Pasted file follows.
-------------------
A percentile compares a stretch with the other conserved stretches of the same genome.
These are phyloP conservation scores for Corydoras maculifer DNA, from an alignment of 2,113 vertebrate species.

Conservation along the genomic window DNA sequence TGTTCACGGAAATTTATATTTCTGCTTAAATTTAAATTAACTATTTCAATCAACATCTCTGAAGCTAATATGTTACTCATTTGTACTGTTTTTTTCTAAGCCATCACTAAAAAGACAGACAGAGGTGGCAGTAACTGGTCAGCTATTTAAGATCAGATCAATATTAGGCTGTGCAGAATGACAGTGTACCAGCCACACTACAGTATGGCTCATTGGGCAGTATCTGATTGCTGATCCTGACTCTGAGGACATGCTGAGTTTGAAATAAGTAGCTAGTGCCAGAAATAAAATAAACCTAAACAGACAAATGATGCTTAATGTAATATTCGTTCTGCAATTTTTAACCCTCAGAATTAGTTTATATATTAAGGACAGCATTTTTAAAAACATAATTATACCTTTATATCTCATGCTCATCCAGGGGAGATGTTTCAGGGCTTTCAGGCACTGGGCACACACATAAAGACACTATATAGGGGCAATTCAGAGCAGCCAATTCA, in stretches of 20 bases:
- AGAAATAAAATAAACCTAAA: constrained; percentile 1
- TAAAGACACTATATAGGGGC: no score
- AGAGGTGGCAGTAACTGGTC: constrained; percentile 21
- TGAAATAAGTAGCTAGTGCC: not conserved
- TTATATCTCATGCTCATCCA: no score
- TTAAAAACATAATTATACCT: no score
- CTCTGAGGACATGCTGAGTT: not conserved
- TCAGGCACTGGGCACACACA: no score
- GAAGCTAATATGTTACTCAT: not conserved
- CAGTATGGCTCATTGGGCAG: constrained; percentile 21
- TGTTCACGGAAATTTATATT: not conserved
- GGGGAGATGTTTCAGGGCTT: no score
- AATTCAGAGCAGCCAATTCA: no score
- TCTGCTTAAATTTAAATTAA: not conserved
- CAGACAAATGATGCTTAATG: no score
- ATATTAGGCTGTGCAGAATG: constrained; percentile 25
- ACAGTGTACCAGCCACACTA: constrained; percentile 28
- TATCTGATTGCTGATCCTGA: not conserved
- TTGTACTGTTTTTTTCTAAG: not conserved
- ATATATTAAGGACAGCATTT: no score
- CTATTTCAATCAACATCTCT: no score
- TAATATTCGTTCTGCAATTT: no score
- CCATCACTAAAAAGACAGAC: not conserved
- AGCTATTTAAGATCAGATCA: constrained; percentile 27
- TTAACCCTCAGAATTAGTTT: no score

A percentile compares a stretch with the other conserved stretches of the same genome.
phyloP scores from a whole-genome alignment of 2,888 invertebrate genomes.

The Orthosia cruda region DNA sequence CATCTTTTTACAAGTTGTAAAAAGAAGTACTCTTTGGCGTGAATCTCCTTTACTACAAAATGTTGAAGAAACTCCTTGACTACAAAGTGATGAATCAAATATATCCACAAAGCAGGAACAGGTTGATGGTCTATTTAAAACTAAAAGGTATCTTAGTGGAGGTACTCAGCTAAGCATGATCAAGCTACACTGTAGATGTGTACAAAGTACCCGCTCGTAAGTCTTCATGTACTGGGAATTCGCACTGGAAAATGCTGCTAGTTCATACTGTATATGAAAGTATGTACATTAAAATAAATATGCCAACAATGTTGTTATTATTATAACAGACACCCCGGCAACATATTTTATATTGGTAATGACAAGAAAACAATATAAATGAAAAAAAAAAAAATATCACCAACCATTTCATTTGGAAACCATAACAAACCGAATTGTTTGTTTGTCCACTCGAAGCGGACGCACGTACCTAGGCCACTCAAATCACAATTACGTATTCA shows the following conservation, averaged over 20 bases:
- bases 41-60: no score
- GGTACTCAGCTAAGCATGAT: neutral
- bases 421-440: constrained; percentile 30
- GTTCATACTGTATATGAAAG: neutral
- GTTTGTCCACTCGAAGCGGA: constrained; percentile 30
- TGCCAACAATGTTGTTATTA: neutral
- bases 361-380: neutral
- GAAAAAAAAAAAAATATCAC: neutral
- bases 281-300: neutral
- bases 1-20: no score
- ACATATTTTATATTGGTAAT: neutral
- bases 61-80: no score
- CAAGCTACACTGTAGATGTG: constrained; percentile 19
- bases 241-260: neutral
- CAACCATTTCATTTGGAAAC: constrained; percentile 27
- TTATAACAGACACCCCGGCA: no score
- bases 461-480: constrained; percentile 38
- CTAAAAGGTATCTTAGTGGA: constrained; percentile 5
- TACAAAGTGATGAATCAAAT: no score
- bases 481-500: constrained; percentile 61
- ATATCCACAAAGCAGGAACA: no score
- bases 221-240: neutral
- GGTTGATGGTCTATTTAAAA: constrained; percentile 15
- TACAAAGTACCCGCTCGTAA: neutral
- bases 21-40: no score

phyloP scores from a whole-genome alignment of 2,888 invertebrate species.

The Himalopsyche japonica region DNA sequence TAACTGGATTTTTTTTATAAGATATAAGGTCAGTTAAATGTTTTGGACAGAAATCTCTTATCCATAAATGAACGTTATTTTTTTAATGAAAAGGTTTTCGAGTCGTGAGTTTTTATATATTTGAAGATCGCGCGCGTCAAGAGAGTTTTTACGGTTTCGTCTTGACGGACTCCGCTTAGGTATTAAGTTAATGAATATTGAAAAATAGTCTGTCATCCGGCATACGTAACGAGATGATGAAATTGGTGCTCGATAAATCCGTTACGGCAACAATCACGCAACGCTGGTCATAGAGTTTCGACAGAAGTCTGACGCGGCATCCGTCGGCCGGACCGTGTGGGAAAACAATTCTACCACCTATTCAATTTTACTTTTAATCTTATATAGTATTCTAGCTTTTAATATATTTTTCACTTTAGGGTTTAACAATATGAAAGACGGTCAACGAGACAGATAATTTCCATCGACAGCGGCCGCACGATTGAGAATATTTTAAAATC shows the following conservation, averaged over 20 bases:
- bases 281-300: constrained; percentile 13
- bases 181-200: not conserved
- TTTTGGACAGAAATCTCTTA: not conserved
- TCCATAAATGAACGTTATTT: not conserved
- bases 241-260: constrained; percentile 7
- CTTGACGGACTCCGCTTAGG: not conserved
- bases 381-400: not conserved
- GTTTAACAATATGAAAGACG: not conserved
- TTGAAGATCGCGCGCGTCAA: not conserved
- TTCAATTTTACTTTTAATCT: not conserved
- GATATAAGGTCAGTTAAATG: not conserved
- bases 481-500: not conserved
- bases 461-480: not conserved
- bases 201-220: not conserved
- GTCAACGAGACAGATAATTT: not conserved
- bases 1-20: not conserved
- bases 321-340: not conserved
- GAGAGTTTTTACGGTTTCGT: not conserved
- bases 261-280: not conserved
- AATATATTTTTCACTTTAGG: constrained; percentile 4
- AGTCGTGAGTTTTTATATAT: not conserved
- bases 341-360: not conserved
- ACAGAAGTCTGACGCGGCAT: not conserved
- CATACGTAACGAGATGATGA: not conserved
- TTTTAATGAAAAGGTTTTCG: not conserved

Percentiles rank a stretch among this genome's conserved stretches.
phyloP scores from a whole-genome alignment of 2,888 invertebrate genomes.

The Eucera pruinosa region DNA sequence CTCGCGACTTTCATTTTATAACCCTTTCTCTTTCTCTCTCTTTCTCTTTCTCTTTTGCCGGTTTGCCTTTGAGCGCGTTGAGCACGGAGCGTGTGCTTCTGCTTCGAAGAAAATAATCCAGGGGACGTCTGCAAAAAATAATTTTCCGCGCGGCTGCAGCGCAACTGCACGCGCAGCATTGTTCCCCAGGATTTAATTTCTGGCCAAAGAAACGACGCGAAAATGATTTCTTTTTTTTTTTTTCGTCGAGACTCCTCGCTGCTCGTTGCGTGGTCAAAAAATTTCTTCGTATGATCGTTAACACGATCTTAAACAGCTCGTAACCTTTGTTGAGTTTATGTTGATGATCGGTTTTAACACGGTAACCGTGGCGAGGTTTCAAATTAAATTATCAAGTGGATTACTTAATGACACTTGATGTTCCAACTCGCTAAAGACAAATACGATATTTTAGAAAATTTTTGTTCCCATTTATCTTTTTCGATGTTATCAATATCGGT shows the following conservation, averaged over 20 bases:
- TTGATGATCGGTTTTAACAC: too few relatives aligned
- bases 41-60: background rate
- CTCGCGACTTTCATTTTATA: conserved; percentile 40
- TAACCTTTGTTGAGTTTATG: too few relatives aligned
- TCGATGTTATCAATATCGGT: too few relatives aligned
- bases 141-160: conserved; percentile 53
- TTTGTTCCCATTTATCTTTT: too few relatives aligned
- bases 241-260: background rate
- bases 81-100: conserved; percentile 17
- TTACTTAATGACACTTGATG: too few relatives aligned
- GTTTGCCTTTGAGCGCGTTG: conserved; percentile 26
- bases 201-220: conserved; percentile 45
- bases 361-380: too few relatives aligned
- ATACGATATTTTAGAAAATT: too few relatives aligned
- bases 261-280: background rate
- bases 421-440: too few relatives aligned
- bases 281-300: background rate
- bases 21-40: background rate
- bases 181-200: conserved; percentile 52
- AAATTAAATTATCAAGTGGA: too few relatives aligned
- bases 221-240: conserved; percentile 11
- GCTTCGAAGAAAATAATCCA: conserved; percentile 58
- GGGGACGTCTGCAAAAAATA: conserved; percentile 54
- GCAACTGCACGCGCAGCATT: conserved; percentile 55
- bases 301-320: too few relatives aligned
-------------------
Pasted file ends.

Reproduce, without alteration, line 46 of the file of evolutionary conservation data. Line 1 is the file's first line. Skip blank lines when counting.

- CAACCATTTCATTTGGAAAC: constrained; percentile 27